Biodiesel 101

Inside the world of biodiesel for tractor owners

By Geof Fowler, Dec 22, 2016
Biofuel engine power can be traced back to the inventor of the diesel engine, Rudolf Christian Karl Diesel, who in the 1890s designed his compression-ignition engine to run on vegetable oil. And though modern-day diesel engines are intended to run on petroleum diesel (petro diesel), today's groundswell of renewable energy interest is again bringing biofuel to the forefront, with U.S. producers producing some 1.26 billion gallons of biodiesel fuel each year and growing.

Biodiesel is a biofuel, a source of energy derived from living matter and produced through biological processes such as agriculture and anaerobic digestion rather than the geological formation of fossil fuel. Biodiesel can be used in its purest form (B100) but is more commonly used as an additive in certain percentages such as 5% (B5) and 20% (B20). For a diesel engine, using biodiesel requires modification to the vegetable oil (usually with methanol and other additives) while using straight vegetable oil requires modifications to the engine. Confused? Well, so were we, and that's the reason for bringing readers this article. Let’s begin by going over the different types of biodiesel typically encountered.

Biodiesel Drums


B100 is pure biodiesel. Straight vegetable oil is too thick to burn in a standard diesel engine, with the viscosity worsening as the temperatures go down. A two-tank system combats this by having petro diesel in one tank, which is used to start and warm up the tractor, then switching over to a second tank containing vegetable oil when the temperature reaches 160F. A two-tank system also switches back to the petro diesel tank to purge the lines and injectors before shutting off and ensuring normal restart. A single tank system heats up the vegetable oil using electric heat. This type of system requires modified injectors and glow plugs. Older engines typically have better tolerance for a single tank system, though the seals, gaskets, hoses etc. are almost sure to degrade prematurely over repeated exposure.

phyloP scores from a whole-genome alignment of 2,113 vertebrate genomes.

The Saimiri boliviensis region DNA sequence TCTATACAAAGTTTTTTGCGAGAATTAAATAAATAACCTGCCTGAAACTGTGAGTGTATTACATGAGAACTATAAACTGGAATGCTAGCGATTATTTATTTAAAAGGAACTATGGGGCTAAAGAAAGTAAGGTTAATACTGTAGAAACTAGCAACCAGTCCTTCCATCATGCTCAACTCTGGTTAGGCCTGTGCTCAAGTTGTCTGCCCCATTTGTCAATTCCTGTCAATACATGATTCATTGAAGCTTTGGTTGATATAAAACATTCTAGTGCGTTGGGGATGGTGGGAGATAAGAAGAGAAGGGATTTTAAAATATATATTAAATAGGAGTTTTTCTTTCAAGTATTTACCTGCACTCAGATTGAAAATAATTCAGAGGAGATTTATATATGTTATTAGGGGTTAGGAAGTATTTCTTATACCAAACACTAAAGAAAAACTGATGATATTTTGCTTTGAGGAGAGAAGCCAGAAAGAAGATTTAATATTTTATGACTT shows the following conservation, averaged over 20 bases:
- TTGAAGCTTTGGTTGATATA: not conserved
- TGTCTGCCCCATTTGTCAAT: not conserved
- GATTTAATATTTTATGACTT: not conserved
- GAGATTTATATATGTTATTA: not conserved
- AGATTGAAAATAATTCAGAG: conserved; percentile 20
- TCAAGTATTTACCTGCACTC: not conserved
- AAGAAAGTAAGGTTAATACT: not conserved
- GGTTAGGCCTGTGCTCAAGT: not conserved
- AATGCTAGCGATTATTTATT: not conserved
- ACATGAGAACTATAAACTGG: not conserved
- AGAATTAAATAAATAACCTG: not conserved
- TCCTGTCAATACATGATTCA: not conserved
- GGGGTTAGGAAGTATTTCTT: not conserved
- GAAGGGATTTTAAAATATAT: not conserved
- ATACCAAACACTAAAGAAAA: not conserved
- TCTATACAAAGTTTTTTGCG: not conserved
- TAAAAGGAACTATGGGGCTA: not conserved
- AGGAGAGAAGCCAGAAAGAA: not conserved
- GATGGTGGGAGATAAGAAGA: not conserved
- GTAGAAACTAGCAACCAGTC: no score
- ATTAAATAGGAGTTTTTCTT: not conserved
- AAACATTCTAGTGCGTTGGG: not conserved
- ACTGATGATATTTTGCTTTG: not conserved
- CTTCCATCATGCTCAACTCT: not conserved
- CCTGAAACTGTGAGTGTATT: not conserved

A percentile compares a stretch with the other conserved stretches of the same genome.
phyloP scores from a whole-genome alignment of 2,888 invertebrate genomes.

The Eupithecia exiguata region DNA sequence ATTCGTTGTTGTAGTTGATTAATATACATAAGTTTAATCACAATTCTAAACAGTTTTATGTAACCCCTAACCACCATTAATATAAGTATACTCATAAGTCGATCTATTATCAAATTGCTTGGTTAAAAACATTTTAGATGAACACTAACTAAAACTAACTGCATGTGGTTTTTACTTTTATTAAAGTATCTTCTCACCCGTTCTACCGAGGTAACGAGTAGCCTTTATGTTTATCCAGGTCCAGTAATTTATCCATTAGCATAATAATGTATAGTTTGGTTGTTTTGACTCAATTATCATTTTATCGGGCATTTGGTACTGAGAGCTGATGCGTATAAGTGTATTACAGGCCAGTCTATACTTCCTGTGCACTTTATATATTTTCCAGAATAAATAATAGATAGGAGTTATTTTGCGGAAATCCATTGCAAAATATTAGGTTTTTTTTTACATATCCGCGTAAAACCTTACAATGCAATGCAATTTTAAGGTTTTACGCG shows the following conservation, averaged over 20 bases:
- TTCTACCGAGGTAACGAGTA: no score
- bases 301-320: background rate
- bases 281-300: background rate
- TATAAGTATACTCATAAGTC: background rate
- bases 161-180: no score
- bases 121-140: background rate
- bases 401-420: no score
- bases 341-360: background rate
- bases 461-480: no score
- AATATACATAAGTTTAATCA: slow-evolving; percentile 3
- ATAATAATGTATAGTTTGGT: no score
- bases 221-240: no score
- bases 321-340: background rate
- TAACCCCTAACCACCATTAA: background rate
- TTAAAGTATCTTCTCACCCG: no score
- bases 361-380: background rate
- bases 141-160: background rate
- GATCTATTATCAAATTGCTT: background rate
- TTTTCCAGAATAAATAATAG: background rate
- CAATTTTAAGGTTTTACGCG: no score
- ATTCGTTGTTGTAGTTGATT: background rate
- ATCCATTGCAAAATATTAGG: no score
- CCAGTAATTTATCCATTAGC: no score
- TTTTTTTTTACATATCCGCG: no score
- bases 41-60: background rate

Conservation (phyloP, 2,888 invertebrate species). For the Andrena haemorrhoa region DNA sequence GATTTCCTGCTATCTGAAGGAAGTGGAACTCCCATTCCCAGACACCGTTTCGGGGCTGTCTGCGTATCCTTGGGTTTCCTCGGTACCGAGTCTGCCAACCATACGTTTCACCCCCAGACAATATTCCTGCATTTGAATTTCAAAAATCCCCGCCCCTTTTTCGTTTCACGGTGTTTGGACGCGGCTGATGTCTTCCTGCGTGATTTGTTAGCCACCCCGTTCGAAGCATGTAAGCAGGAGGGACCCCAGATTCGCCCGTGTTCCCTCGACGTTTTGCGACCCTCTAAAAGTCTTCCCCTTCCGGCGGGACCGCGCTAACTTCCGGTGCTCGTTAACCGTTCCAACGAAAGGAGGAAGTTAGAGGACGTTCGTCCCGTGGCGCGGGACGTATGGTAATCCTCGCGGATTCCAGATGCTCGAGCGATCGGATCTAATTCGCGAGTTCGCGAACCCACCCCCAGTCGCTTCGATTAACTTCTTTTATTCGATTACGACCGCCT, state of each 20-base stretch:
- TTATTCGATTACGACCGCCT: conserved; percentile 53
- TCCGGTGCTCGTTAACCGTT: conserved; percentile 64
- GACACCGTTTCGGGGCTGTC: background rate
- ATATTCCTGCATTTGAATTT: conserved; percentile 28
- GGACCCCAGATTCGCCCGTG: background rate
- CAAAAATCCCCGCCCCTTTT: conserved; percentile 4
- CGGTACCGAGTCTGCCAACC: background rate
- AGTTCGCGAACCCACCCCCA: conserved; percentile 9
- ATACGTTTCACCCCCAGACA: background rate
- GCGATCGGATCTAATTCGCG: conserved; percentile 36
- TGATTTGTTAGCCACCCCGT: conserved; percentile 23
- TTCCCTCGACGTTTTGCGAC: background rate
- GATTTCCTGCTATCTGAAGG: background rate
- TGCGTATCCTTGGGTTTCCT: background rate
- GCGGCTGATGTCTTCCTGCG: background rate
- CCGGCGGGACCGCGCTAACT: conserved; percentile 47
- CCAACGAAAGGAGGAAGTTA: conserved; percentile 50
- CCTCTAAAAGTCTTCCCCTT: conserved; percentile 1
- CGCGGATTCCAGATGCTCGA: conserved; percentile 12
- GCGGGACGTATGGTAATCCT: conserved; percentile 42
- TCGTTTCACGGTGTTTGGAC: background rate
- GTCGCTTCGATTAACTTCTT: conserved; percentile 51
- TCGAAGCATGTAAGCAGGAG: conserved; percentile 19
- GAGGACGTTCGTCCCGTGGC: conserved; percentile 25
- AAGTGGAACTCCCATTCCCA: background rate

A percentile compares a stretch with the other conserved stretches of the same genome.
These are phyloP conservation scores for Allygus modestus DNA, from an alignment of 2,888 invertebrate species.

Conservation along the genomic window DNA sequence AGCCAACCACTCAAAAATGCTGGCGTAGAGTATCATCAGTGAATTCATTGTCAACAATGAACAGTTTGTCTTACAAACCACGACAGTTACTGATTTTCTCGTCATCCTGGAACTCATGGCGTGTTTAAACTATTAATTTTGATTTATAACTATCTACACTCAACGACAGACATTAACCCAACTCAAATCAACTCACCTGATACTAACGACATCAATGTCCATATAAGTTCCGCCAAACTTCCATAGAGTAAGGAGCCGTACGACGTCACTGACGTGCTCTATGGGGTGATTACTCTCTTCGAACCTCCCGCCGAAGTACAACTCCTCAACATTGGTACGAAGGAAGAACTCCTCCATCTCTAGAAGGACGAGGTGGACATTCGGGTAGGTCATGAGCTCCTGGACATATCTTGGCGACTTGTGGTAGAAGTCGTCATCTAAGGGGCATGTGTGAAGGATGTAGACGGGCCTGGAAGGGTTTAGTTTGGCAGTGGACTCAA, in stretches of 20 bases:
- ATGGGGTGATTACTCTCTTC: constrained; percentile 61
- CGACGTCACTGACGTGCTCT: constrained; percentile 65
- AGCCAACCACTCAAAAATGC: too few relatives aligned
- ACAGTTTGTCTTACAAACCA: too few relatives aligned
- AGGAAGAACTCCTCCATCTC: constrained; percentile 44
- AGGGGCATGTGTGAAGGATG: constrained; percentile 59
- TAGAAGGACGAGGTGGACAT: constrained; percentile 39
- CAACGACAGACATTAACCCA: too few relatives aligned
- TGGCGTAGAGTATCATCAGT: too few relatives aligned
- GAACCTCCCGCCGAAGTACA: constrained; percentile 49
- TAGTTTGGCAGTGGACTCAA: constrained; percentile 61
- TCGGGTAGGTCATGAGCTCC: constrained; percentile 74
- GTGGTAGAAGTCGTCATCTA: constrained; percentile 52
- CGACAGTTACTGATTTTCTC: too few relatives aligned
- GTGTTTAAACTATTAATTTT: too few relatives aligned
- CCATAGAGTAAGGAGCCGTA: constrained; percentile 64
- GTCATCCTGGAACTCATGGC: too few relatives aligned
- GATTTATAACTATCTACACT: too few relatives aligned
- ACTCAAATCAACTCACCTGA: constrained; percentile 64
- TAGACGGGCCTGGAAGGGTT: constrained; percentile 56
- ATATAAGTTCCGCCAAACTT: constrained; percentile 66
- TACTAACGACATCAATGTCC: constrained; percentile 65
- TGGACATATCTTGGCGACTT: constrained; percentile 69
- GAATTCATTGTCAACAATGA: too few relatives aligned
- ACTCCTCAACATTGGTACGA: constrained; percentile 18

Nowadays, many tractor engines are able to efficiently run on B20 (20% biodiesel/80% petro diesel). Consulting your owner’s manual will most likely state so, as long as the fuel meets the standards set by ASTM D6751 or EN 14214. The manufacturer will most likely recommend the supplier be certified to BQ 9000 to ensure consistent quality. A tractor running B20 emits less carbon monoxide, carbon dioxide and hydrocarbons than the same machine running on petro diesel. Nitrogen oxides may be increased, though research by the EPA on this subject is still being conducted.

Biodiesel Process


Almost all tractor engines (always consult your owner’s manual and/or dealer) can run on B5 (5% biodiesel/95% petro diesel). B5 has slightly less energy quotient than petro diesel, but burns cleaner, has a higher cetane content for quicker starts, smokes less, and brings with it increased lubricity. B5 requires no different handling than petro diesel and typically can be stored for up to six months.

Homemade Biodiesel

Since biodiesel is made by combining vegetable oil, animal fat, or recycled cooking oil with alcohol (usually methanol), this biofuel can be made by the end user. In the case of an agribusiness aiming to minimize costs and maximize their return-on-investment (ROI), and with many of these same renewable resources are on hand, makes the creation of their unique biodiesel blend a distinct plausibility. The creation of the blend and the requirements to strain, test for potassium hydroxide, add methanol, filter out impurities, control and then store are too complex for this article. Needless-to-say, making your own biodiesel should be seriously investigated prior to attempting.

Soy Beans

Manufacturer Acceptance